Over the next week or so, stew cooks will be trying to remember the combinations to their safes in order to get to their super secret Hopkins County stew recipe and sneaking off to get those special ingredients they feel will assure them of title and trophy in the World Championship Hopkins County Stew Contest.
Officially, Saturday, Oct. 27, will mark the 43rd year for the contest, but Hopkins County Chamber of Commerce President Meredith Caddell says different people have different ideas about just how many stew contests have been held.
“There's a lot of discrepancies,” said Caddell. “Some people will say it is the 45th, and some people will say they've cooked stew since the 1800s, but as far as our records indicate, this will be the 43rd year of the stew contest.”
Just a couple of years back, the stew contest moved back to its original location in Buford Park after having been held on the grounds of the Hopkins County Regional Civic Center. The move, Caddell said has enabled a number or changes to the event.
“I think they had seven or eight stew cooks the first time, and I've heard that back in the 1980s there were 30 pots or so,” she said. “Now, we are somewhere like 140 to 145 stew pots, so we've definitely grown the stew contest over the years.”
The chamber executive said she would never forget the first year she cooked.
“I stepped in a fire pit. It was dark, and I was trying to maneuver my way around to go talk to other stew cooks,” she said. “I literally stepped in the ashes of the fire pit trying to get to another site.”
Meredith then decided the layout of the stew cookoff site was dangerous with people walking through stew sites and fires and it just did not work. It was in need of a different way to set out the stew sites, and Buford Park seemed to fit the bill.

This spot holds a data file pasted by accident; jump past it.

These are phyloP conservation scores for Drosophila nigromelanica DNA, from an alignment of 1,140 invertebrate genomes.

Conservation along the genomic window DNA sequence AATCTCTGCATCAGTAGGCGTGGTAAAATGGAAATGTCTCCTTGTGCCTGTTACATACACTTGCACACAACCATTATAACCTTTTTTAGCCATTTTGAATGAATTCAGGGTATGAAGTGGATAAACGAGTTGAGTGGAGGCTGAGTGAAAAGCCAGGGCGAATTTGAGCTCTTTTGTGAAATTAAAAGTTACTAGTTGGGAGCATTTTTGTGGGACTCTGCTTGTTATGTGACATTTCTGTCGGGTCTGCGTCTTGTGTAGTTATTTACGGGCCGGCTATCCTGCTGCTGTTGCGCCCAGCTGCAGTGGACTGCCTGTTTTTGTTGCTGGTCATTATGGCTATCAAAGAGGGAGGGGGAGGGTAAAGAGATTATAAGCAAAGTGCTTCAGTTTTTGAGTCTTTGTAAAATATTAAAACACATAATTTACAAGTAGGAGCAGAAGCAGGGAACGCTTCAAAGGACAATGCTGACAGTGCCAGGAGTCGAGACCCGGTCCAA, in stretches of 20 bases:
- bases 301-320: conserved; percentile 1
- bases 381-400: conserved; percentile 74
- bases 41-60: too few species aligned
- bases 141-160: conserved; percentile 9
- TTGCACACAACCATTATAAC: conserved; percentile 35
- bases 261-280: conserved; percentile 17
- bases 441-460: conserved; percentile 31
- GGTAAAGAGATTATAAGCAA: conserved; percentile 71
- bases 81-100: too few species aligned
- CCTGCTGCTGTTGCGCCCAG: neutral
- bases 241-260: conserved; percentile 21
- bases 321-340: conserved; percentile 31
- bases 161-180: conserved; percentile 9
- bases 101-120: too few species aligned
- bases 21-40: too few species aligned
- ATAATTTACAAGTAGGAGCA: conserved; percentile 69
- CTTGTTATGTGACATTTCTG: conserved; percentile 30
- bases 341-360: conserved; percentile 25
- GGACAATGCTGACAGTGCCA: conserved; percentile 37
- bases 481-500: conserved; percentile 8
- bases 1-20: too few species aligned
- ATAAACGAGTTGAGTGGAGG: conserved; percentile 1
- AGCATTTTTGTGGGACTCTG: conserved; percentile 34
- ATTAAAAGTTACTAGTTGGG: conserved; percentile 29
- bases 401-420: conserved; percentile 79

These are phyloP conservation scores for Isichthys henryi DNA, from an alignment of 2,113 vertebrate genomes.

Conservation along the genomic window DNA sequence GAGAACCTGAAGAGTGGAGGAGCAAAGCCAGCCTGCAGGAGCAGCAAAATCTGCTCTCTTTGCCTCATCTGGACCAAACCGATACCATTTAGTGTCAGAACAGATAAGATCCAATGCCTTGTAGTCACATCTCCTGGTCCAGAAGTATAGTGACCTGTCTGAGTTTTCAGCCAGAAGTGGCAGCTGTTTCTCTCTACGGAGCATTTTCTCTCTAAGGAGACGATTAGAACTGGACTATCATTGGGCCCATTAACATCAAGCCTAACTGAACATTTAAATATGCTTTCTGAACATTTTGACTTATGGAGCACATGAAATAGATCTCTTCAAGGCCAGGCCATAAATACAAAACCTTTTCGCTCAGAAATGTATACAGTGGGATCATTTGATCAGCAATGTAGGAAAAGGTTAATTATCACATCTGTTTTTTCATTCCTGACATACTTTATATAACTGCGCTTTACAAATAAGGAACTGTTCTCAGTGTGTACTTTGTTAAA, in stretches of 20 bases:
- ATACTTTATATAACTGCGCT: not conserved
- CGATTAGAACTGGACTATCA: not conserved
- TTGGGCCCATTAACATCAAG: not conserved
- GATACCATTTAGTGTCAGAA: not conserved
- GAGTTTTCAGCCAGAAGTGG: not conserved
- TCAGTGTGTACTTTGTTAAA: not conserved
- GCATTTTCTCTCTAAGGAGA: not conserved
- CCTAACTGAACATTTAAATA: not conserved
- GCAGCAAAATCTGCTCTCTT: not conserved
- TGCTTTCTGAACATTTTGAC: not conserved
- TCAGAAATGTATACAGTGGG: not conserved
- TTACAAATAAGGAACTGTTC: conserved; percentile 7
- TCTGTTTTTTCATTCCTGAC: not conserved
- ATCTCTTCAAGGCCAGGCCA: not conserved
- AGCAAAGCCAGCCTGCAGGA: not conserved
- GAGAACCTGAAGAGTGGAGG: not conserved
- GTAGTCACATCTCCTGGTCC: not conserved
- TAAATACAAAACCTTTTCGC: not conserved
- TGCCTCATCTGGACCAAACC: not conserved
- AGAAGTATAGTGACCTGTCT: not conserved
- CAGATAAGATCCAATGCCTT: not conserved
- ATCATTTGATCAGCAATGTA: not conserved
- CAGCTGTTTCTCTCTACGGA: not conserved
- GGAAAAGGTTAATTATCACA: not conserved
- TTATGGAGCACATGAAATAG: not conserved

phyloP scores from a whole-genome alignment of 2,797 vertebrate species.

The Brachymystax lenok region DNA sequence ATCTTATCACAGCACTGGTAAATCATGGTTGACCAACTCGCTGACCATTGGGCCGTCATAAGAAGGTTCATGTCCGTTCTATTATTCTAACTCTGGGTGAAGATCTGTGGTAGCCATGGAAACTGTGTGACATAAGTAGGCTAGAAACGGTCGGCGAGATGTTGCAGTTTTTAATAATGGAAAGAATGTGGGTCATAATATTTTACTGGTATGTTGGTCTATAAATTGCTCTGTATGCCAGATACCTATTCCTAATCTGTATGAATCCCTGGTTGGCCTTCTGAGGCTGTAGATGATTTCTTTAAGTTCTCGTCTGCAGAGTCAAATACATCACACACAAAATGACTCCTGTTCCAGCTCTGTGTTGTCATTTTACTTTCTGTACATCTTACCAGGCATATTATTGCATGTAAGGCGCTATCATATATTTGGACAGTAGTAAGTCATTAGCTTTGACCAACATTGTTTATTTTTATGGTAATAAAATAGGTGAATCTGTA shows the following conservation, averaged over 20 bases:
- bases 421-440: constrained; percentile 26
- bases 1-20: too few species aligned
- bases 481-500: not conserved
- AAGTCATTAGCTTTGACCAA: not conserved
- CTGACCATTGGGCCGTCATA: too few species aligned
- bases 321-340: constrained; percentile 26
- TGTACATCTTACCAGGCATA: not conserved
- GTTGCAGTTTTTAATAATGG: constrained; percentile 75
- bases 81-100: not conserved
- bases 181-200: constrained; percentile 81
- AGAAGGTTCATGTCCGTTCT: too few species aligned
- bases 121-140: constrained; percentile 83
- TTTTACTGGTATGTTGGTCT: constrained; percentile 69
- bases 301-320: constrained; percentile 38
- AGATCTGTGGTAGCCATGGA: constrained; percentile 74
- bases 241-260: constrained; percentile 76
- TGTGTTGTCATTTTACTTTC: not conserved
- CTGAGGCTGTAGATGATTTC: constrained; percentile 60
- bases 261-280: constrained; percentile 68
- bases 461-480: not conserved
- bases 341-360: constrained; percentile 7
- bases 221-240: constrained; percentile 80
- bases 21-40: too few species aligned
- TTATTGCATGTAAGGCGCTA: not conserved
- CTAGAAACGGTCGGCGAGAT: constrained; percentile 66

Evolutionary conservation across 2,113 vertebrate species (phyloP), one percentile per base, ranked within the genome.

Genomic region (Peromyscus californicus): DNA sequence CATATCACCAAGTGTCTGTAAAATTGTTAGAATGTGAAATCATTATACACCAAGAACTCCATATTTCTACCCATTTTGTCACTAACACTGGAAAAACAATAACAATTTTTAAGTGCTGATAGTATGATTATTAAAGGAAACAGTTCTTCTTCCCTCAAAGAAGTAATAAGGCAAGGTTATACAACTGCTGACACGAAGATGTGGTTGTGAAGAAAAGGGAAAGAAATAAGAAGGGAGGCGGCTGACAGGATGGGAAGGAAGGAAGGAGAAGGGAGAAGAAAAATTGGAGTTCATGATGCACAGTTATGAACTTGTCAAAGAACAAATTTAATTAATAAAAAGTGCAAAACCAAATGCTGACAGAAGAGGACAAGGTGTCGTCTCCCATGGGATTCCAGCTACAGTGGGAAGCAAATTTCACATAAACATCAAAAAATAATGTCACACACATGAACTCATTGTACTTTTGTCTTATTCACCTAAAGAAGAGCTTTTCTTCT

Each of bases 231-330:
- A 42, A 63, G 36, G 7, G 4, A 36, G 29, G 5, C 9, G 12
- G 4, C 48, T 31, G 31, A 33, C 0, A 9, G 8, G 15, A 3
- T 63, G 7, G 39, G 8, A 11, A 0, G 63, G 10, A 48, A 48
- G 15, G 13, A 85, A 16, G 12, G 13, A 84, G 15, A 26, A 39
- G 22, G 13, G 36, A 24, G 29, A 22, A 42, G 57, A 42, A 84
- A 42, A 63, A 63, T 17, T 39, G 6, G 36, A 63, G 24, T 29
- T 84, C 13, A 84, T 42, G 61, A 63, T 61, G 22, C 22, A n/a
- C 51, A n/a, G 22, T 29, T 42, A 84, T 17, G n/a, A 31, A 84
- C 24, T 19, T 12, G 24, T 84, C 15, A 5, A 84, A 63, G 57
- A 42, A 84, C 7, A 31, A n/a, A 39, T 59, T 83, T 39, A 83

“People seem to like the sidewalk and with rain, it always helps to be able to stay on the sidewalk rather than be in the mud,” she said.
The park lends itself to the stew cookoff in a number of ways.
“People can start at one point on the stew grounds and they can truly make their way all the way around and see every cooking team that's there,” she said. “They don't miss anybody. There is no searching somebody out If they just start at one end, they can make their way around the park and see everybody that is there.
“I just think it's laid out really convenient,” she said. “I mean, who knew 43 years ago what it was going to turn into.”
Along with trying to cook up the best stew, a majority of the cooks also spend considerable time making their cook sites unique, and that adds to the fun.
“You have the authentic, I mean you have the Chris Gibbons of the world and the Don Meeks of the world searching the year around for things to add to their campsite,” she said. “I love to visit their campsite to see what their newest signs are.”
Caddell said another really neat campsite will be added this year.
“Darrell Roach and Roach Construction, they have completely restored an old wagon from Sulphur Springs,” she said. “They found all the pieces and parts in the ground buried out at their place and have completely taken every piece and completely restored it.”
Just to accommodate the size of the restored wagon the team has to take an adjacent cook site.
Then, she said, there people who take the stew contest to an entirely different extreme and have a totally different approach.
“This is always fun,” she said. “Professional Land Title has done everything from a 60s theme ... just something to decorate and do something different.”